The Bassackward World of Karaoke

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I can't think of an industry that resists change and progress more than the karaoke music business. Whenever a new technology emerges in the music industry, it seems that the karaoke industry waits five years or more years to adopt it.

If you're new to the whole karaoke thing, let me give you a 30 second recap: In the U.S., people who want to embarrass themselves in front of other people go to a bar or restaurant on a karaoke night. The bar typically hires a person called a KJ (short for Karaoke Jockey) to bring sound equipment and karaoke music to the bar and to host a karaoke show for a few hours. The KJ hands out poorly organized books that contain the titles of the songs he has available to sing, along with little pencils (like the ones you use to write down your golf score) and slips of paper. After finding your favorite song from high school (probably something horrible like More Than Words by Extreme), you use one of the slips of paper to write down the name of the song and your name and you give it to the KJ. Between 5 and 120 minutes later (depending on how many people want to sing), the KJ calls your name and you get up and publicly humiliate yourself in front of a room full of people.

When karaoke came to the shores of the U.S. back in the 80's, KJs would purchase Laser Disks loaded with karaoke music (complete with cheesy music videos) and drag them to their shows. This format lasted until the mid-90's, when CDs became the medium of choice for karaoke music. Of course, the karaoke industry waited until Laser Disks was a completely dead technology before switching to the CD format.

In the early 00's, the MP3+G format emerged as the newest and best way for KJs to organize their music, keep a backup copy, and host their karaoke shows without having to search through hundreds of CDs each time someone wanted to sing. Unfortunately for the KJ, the companies that create the karaoke music didn't like the idea of their tracks being converted to MP3s (for fear of piracy) so they forbade KJs from doing so. Even if the KJ legally purchased the karaoke CD, most karaoke music companies refused to allow what they call a "format shift" (taking music from one format (CD) to another (MP3)). They even sued KJs who had legitimately bought karaoke CDs and then ripped them to their hard drive.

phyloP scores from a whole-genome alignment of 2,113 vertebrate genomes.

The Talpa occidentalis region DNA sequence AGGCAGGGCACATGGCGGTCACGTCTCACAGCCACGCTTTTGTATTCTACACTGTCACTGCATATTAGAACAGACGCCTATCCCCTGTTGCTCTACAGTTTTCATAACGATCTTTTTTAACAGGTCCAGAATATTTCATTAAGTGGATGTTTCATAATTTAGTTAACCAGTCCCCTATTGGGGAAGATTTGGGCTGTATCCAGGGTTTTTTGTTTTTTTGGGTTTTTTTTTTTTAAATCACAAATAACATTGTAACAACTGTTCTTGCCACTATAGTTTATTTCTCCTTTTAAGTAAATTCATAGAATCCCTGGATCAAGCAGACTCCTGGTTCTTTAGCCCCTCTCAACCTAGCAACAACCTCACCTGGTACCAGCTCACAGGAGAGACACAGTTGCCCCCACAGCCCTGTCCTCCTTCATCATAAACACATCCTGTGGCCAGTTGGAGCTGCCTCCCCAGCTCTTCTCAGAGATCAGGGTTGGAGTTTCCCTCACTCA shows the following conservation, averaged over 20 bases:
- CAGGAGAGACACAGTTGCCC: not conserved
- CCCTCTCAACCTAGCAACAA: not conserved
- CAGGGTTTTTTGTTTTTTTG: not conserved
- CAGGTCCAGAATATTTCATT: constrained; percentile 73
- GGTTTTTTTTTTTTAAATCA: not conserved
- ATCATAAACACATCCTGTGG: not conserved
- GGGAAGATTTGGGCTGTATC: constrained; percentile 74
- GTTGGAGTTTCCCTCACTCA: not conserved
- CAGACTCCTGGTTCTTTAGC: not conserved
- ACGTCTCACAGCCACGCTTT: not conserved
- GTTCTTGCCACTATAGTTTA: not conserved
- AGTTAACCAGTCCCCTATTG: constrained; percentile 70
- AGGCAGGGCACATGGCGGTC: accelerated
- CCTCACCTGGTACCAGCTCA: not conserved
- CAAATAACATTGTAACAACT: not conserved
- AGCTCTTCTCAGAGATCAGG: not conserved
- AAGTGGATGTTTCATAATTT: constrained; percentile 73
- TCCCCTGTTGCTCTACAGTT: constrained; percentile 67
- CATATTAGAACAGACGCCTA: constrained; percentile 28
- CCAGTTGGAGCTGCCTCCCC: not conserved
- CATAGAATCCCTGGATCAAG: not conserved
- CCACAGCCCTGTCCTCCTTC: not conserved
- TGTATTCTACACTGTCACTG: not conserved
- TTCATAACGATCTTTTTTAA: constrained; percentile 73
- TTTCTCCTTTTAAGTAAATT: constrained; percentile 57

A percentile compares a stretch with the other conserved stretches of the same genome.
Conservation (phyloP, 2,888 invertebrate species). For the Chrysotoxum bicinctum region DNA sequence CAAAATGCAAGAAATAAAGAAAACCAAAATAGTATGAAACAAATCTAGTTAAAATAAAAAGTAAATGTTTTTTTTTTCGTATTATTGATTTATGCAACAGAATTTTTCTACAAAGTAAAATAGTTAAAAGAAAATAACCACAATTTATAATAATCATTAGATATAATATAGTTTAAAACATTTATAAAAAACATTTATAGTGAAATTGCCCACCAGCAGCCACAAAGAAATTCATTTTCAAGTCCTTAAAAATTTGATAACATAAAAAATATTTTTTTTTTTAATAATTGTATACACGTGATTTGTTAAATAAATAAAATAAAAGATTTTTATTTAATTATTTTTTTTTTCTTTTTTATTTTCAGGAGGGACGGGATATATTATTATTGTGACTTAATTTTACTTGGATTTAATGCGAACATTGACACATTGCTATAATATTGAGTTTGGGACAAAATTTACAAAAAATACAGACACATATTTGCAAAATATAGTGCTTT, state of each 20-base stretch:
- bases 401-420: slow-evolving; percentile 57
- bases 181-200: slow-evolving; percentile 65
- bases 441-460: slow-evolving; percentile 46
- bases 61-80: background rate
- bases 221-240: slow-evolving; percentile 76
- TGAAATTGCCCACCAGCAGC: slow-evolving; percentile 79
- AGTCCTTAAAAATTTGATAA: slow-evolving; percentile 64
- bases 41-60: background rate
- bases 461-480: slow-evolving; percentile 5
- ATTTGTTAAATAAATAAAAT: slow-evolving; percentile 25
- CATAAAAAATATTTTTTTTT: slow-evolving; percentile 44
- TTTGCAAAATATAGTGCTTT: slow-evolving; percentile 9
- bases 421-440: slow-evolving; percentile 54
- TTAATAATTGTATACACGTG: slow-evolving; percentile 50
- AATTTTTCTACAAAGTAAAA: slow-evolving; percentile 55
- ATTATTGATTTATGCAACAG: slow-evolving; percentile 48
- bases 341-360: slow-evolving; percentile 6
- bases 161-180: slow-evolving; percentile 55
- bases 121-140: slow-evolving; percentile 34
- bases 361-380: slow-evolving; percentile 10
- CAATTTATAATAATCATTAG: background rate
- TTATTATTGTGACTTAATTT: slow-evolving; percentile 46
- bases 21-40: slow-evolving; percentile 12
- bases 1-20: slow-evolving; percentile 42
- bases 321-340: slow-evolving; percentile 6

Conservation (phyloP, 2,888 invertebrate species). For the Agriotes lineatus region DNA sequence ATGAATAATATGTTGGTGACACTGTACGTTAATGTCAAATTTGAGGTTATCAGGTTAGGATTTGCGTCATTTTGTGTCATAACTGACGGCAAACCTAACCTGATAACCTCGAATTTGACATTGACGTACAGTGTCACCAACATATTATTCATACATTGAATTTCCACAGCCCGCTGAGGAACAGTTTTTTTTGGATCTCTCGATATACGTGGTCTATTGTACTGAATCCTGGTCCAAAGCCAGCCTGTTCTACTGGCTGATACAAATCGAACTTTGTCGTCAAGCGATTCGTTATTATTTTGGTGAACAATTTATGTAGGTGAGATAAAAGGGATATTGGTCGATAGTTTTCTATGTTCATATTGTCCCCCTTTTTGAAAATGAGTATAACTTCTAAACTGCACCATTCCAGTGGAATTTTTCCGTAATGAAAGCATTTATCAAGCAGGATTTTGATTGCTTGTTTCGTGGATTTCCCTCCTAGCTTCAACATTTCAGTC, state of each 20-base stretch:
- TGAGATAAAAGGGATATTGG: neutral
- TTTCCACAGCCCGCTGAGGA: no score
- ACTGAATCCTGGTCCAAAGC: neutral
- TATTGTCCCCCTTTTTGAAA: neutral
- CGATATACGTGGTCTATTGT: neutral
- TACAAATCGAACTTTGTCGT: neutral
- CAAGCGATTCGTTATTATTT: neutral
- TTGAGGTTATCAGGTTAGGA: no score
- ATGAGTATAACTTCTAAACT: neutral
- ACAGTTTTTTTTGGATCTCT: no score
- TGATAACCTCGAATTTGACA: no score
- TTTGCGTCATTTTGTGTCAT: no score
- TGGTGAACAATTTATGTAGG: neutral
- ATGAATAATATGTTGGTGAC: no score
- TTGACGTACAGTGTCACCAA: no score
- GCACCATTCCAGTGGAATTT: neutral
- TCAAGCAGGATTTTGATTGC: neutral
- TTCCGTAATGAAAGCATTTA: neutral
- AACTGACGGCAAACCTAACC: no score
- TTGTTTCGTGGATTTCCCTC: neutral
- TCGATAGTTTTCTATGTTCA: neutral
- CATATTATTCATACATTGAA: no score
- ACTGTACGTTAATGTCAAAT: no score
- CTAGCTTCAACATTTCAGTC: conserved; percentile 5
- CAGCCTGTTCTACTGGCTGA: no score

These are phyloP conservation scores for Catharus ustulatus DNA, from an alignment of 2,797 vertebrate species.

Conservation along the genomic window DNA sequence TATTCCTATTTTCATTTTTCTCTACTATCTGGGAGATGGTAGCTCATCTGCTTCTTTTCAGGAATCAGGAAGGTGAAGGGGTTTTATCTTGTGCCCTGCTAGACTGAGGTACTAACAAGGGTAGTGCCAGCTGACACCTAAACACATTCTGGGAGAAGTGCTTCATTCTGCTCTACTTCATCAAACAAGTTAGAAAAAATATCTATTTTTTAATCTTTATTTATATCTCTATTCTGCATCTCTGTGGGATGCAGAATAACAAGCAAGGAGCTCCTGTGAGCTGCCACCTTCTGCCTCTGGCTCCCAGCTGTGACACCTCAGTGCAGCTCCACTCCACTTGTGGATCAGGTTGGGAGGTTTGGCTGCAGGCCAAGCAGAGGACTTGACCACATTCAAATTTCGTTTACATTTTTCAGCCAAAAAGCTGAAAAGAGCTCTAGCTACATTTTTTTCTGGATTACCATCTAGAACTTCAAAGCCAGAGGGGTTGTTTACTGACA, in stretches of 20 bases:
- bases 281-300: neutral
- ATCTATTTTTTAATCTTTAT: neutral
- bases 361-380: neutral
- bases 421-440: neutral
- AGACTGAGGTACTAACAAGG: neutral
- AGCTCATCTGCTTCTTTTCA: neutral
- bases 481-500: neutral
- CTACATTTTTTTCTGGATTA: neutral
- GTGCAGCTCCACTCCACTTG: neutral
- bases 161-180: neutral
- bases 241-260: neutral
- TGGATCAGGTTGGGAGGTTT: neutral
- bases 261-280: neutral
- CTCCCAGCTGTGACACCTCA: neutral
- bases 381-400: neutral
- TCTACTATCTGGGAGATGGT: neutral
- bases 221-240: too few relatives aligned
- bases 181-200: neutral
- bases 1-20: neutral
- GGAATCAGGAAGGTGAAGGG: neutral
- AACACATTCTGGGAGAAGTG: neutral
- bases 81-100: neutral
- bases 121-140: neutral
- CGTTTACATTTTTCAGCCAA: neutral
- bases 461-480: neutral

In spite of all the amazing advances in music technology we've seen in the last decade, the karaoke music manufacturers are just now starting to embrace the MP3 format. Most of the big karaoke manufacturers are finally acknowledging that the fight against technology is a losing battle. In 2010, SoundChoice (one of the the biggest and most popular manufacturers of karaoke music) finally made the announcement that allowed KJs to rip their karaoke CDs to a hard drive without fear of being sued. Although they require KJs to go through an arduous audit process to prove that their music collection was purchased legitimately, at least we're making progress.

Although the karaoke industry is progressing, it is still lagging far behind the rest of the music industry.

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